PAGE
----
The early ad reservations are not binding — they can be modified, canceled or enlarged later in the election cycle — but they allow ad buyers to lock in lower rates in key media markets where House campaigns will be potentially competing with Senate, gubernatorial and other races for ad time. This year, HMP’s ad reservations are coming weeks earlier than in prior cycles.
“2018 will bring a barrage of frantic negative attack ads from GOP outside groups, but HMP is ensuring we’re prepared early on to fight back,” Charlie Kelly, HMP’s executive director, said in a statement. “Momentum is on our side, and with smart, strategic investments, we will help Democrats win across the country.”
The 33 media markets run the gamut from Los Angeles, where HMP is planning to spend $5.2 million to target vulnerable Republican House incumbents such as Steve Knight, Dana Rohrabacher and Mimi Walters, as well as the open seat being vacated by Edward R. Royce; to Washington, D.C., where $1.9 million in spending is being squarely targeted at Virginia’s Barbara Comstock; to much smaller markets such as Cedar Rapids, Iowa, where HMP plans to spend $540,000 against Rod Blum, as well as Portland, Bangor and Presque Isle, Maine, where a combined $1,694,000 is aimed at Bruce Poliquin.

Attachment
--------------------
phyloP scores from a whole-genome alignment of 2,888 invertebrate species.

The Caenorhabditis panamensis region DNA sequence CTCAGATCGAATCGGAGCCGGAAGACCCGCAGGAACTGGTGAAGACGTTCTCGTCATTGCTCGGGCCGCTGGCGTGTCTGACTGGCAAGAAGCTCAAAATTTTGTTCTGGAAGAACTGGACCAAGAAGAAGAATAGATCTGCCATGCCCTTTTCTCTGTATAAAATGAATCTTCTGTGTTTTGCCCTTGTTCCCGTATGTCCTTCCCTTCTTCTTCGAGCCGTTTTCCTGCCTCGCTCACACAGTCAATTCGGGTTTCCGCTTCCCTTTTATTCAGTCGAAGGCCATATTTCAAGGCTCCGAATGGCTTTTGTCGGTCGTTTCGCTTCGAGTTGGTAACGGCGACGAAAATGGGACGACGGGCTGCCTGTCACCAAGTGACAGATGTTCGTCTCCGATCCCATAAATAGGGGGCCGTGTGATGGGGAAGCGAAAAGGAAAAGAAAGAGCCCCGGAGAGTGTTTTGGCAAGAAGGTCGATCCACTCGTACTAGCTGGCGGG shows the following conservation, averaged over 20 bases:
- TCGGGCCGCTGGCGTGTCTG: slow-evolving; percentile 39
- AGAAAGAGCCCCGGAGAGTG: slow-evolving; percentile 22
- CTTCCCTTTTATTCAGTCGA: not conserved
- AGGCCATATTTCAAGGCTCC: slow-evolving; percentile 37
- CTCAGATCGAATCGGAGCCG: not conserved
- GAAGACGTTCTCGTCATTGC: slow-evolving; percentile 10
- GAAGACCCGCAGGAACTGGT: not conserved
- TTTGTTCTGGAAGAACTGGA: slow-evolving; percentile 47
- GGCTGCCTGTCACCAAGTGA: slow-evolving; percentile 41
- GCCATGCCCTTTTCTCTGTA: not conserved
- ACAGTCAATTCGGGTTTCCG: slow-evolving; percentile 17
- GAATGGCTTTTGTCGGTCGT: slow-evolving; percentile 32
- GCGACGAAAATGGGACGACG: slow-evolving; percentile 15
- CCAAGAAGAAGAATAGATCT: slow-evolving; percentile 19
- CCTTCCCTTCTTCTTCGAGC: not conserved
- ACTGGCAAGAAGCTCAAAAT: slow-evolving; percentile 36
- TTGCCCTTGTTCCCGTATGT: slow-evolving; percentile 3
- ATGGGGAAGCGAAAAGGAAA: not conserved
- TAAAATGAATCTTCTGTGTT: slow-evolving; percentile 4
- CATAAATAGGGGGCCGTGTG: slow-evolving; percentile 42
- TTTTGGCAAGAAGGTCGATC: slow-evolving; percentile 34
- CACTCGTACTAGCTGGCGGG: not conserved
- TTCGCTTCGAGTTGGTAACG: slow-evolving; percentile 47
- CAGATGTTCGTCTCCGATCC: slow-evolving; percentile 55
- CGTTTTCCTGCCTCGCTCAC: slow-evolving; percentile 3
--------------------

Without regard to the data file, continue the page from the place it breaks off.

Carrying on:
The $43 million total gives the best indication yet of the Democratic super PAC’s 2018 fundraising ambitions. So far, the group’s fundraising has lagged its GOP counterpart, the Congressional Leadership Fund, which is closely aligned with House Speaker Paul D. Ryan (R-Wis.) and has announced plans to spend $100 million for the 2018 cycle, although not exclusively on TV. At the end of January, HMP reported having $11.6 million on hand, but it is not unusual for political groups to make reservations in advance of fundraising. In the 2016 cycle, HMP raised and spent about $56 million, and the group expects to exceed that total in 2018.
The Congressional Leadership Fund, meanwhile, recently reported raising nearly $10 million this year alone, bringing its cash on hand to nearly $25 million. But while GOP outside groups — which operate without limits on donations — have raked in cash, direct fundraising by Republican campaigns has lagged Democratic campaigns, which have been able to tap a national network of small-dollar donors to fill their coffers.